80mph would probably appreciably reduce consumption
(c) Increase payload per trip and payload per
unit of fuel.
This could mean using minibuses to reduce car
usage where people do similar trips or car sharing for commuting.
It could mean wide bodies aeroplanessuch
as the wing shaped aeroplane.
It could mean airships. Propelling a floating
vehicle has to be more fuel efficient than powering upthrust to
keep a plane in the air. This will be at the cost of speed of
journeybut gives the sort of advantage that canals once
had over roadsslower but with more payload and hence economically
competitive for some types of cargo.
4. MODAL SHIFTSOME
(a) consider the possibility of a broad gauge
canal linking the NW (which has lots of rain) with London and
the SE. In the past and even today, canals are extensively used
for moving water supplies as a subsidiary benefit. Possibility
of good payload per trip. Container barges? Ro-ro barges?
Possibility of barges made of foamed materials
being light and fuel efficient per unit of payload. Another advantage
is that the slower speed will not encourage more commuting.
Much of the perceived demand for widening the
M6 or putting an expressway alongside seems to derive from dreams
of economic expansion in the NW.
A new canal might divert some of the resulting freight.
Huge potential savings of several billion pounds could be diverted
to the new project.
Canal freight was very fuel efficient. 1horsepower
was sufficient to take a horse from Birmingham to London.
(Have no idea if this idea is practicablebut
worth a thought.)
(b) Put the postal service back on the railways.
(The reason given for the change was the unreliability and cost
of rail freightbut looking at the full costs including
roadbuilding to reduce congestion, and at the extreme slowness
and unreliability of the postit has to be cost effective
to subsidize the cost of post going by rail rather than road where
possible. At certain times of day the motorways are awash with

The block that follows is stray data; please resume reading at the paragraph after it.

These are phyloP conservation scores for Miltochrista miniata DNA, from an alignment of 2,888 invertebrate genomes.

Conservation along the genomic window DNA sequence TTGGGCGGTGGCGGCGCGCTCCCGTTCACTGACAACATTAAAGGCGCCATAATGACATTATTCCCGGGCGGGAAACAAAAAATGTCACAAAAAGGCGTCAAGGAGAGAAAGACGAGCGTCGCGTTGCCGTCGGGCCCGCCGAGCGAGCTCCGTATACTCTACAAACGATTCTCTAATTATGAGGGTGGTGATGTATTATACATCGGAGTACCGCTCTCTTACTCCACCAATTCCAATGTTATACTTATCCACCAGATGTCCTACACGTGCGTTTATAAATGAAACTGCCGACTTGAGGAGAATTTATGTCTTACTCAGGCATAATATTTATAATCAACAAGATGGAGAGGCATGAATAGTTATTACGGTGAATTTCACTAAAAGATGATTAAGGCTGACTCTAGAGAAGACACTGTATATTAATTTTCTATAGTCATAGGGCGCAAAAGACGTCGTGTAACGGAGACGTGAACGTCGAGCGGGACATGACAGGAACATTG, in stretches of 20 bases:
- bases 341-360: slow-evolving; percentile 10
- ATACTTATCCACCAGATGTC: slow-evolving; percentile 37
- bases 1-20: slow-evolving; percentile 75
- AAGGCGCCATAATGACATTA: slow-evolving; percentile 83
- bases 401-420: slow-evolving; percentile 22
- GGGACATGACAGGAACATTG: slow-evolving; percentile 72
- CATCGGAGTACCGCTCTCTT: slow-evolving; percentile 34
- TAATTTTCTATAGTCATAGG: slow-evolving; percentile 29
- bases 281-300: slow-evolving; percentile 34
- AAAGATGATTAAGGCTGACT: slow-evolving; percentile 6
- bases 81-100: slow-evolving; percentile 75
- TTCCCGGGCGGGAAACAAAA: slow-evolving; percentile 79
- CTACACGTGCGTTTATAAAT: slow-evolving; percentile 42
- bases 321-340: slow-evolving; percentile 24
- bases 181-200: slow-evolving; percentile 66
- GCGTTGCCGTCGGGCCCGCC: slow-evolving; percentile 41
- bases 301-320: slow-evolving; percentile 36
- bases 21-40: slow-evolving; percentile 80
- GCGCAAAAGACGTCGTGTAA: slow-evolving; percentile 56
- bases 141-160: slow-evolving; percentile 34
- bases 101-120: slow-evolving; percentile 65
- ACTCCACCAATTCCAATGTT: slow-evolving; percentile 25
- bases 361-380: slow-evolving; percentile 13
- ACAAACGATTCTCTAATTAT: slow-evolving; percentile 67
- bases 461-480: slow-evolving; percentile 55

Royal Mail vehicles.
(c) sea-based freight from the NE to the
SE of England to relieve the M1?
(d) Overhead monorail. This could be fuel
efficient if supported on an air cushion or magnetic repulsion.
ie like an airship or barge, this could be a matter of propelling
a floating vehicle and hence be very fuel efficient. Could be
an alternative to metro where there are redundant routes which
usefully link other places. There might be stretches of motorway
where a good capsule service would divert people from the roads
with fuel and CO2 efficiency gains.
(e) ensuring that services are sufficiently
local to walk. Eg a post box within 400 yards of every home. A
post office within 1 mile of every home. (ie half a mile, bearing
in mind one needs to come back.) etc
(f) free bicycle maintenance.
Dedicated bicycle routes in new neighbourhoods.
(g) Re-examining "secured by design"
principles which discourage walking and cycling by creating enclaves.
Travel distances to places outside an estate are much greater
and entail travel on busy roads linking enclaves.
One might be able to achieve some of
the same outcome by passive surveillance of walking and cycling
routes from windows. This deters offenders and means that someone
with a camera phone could capture pictures of them.
(h) Ensuring passive surveillance by living
people of footpaths and bicycle tracks in towns where possible.